1. On the 13th of May 191.3 a Rule was issued by Chaudhuri J. at the instance of Srimatee Kusum Kumari Dasee, the plaintiff in suit No. 405 of 1909, calling on an attorney of this Court to show cause why ho should not be struck off the Roll of Attorneys. The Rule was returnable on the 23rd May and on that day came before this Bench. A number of objections were taken as to the procedure that had been adopted, and special stress was laid on the fact that the service of the Rule on the attorney had not been personal, that none of the materials on which the Rule was based and no grounds had been served, and that the length of the service was insufficient. It was proposed to support these objections by reference to the English rules, but we had to be guided by the rules of this Court.
2. These rules make no special provision for the disciplinary procedure of this Court, and the course adopted in this case, except as to the mode of service, was according to the Court’s ordinary procedure as expressed in the rules. In appeared to us, however, that in a proceeding such as the present, the individual involved should be under no disadvantage; and so we directed a further personal service of the Rule together with the materials on which it was based, and enlarged the time for the hearing. On the matter being mentioned to us on a later date we directed that the grounds on which misconduct was charged should be distinctly formulated. This was done, the attorney put in his affidavits in answer and the case has been heard.
3. At the outset an objection was taken by Mr. Jackson on behalf of the attorney that Mr. James, counsel for the applicant, could not be heard. This objection proceeded on a curious misconception of the nature of these proceedings. More than a century ago it was determined by Lord. Mansfield, after consulting all the Judges, that disciplinary action against an attorney rests on the principle that the Court deems him an unfit person to act as an attorney and not by way of punishment. The purpose then of an application is to firing to the notice of the Court the misconduct of one of its officers, and it would indeed be a fantastic rule that would debar an aggrieved person or his representative in interest from the right of application.
4. But authority as well as good sense affords a complete answer to this argument, for in the case of In re A Solicitor (1890) L.R. 25 Q.B.D. 17 it was decided by the Court of Appeal, affirming the judgment of a Division. Bench, that anybody was entitled, to inform the Court of the misconduct of one of its officers.
5. Therefore we considered, that Mr. James, as counsel for the person who brought the matter before the Court, was certainly entitled to be heard. He accordingly placed before the Court the materials, on which he relied.
6. Though many objections of a somewhat technical character have been placed in the forefront of the attorney’s answer, it would be neither safe nor just to make against the attorney himself any adverse presumption, on this account, or to treat the conduct of the case as indicating a lack of confidence in his own defence on the merits, for he has put in an affidavit by way of answer in which he has set forth the merits from his point of view. This aspect of the case has been placed before us with clearness by Mr. Norton, and his argument lost no force from its candour and conciseness. It is with this that I now propose to deal. The case made against the attorney is substantially this.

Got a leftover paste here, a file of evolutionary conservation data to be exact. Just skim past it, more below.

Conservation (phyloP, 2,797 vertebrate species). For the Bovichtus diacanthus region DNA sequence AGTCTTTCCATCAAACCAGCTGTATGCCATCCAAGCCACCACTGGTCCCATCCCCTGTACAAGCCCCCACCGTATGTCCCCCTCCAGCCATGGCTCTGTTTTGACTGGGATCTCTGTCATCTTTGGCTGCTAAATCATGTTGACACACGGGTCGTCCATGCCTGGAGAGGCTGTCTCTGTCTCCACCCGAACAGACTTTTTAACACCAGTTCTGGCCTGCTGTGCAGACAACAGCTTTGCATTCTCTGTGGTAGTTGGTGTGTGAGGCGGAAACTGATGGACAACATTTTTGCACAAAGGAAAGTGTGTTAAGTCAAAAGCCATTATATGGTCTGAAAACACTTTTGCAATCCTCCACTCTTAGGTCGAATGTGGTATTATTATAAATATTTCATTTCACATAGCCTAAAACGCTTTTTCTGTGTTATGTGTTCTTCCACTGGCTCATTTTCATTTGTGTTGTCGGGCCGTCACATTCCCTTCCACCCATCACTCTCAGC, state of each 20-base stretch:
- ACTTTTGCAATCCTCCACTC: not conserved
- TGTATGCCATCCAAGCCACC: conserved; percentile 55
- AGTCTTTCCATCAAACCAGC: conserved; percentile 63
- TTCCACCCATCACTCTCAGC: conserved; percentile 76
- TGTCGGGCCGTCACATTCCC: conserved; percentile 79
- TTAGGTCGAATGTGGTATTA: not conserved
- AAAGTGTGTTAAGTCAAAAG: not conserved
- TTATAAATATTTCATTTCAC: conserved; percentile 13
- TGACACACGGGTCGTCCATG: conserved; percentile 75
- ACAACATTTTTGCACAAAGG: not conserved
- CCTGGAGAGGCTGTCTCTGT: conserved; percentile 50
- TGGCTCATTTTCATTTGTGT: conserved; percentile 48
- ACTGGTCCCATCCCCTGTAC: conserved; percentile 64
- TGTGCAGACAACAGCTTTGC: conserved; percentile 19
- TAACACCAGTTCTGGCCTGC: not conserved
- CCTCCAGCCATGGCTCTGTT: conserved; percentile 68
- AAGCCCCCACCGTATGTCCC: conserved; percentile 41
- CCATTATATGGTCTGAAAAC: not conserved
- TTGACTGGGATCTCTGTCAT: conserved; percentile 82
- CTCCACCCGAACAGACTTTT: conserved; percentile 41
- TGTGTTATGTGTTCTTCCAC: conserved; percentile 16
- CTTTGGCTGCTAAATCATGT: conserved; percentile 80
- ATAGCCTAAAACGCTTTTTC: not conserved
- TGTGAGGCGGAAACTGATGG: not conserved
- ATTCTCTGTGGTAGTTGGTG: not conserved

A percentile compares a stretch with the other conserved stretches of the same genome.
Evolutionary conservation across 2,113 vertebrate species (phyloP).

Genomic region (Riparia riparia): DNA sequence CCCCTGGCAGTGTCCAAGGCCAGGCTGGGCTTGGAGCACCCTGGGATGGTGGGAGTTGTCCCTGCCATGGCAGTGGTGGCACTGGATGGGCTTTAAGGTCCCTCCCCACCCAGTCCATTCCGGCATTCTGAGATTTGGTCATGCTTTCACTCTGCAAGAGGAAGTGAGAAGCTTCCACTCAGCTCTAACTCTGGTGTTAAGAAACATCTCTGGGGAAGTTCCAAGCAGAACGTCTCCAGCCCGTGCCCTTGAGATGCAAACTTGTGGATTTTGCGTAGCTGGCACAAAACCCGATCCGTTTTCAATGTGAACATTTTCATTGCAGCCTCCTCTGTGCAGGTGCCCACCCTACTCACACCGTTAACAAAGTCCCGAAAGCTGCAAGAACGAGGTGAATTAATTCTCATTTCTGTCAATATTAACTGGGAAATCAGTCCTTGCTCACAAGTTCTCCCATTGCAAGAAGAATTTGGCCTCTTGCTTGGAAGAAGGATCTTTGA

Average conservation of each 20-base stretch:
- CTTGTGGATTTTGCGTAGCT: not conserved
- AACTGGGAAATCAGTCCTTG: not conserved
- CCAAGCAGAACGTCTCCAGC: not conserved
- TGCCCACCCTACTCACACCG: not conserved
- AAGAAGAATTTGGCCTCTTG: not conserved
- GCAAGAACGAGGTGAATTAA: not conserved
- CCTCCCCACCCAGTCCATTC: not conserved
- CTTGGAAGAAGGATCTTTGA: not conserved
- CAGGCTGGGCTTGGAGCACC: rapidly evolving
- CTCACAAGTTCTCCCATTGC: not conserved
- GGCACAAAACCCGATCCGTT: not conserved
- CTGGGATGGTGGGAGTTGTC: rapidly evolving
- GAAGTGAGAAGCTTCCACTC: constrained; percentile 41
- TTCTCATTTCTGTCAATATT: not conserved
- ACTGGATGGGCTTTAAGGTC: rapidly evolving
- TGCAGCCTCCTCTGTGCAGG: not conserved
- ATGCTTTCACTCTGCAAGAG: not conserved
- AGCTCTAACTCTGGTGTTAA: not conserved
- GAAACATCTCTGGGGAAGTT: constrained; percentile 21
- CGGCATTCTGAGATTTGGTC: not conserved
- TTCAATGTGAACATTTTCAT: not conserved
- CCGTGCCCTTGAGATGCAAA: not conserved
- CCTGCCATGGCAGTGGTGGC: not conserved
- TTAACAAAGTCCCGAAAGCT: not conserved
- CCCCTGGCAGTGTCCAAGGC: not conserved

7. In 1906, while still an articled clerk, he wrote out a promissory note for Rs. 9,000 purporting to be made by Srimatee Noyan Manjuri Dasee in favour of the late Nilmoney Pal, the present applicant’s husband. On or about the 21st of April 1909, having then become an attorney of this Court, he as such attorney drew a plaint in suit No. 405 of 1909 in which Nilmoney Pal was plaintiff and Srimatee Noyan Manjuri Dasee one of the defendants. In that plaint so drawn by him it is alleged:
8. [His Lordship then proceeded to quote the portions of this plaint and the verification as set out above and continued:]
9. On the 23rd July 1910 a suit No. 723 of 1910 was instituted by Kuchil Lal Sen against the attorney, who put in his written statement on the 20th November following.
10. In that written statement it was alleged as follows:
11. [His Lordship proceeded to quote the portions of this written statement and the verification as sot out above, and continued:]
12. Here then, it is said, we have two conflicting verified statements for which the attorney is responsible, and one of them must have been false to his knowledge. This, it is urged amounts to professional misconduct demonstrating his unfitness to continue on the rolls of this Court. Several grounds have accordingly been formulated, and the gist of them is that the attorney knowingly made or procured a false verification.
13. Mr. Norton did not seek to minimize the gravity of the misconduct ascribed to the attorney, and rightly so.
14. A verification is a matter of great importance Girdhari v. Kanhaiya Lal (1892) I.L.R. 15 All. 59 and has been described by a Full Bench of this Court as possessing the security of being made under the sanction of a solemn declaration for which the person making it would be liable to the penalties attaching to the crime of giving false evidence if the declaration were false to his knowledge: Rammohun Mookerjee v. Rajah Narsing Deb (1862) W.R.F.B. 54. Bat while Mr. Norton conceded the seriousness of the charge, he maintained that there was no foundation for it; that the statements made by the attorney were not false, and that in any case no knowledge of the falsehood could be ascribed to him.
15. To appreciate the force of this argument it will be convenient to start with the written statement in suit No. 723 of 1910, and in order to grasp the real meaning of what is’ there alleged it is necessary to go back to the plaint in that suit. Kuchil Lal Sen, the plaintiff, prayed that the defendant attorney might be ordered and decreed to render him an account of the moneys deposited with him. In the plaint it was alleged that on the 11th May 1907 Kuchil paid to the attorney a sum of Rs. 3,000 as deposit to meet sundry expenses in connection with the estate of Noyan Manjuri Dasee, and this was one of the items in the account according to the plaintiffs case.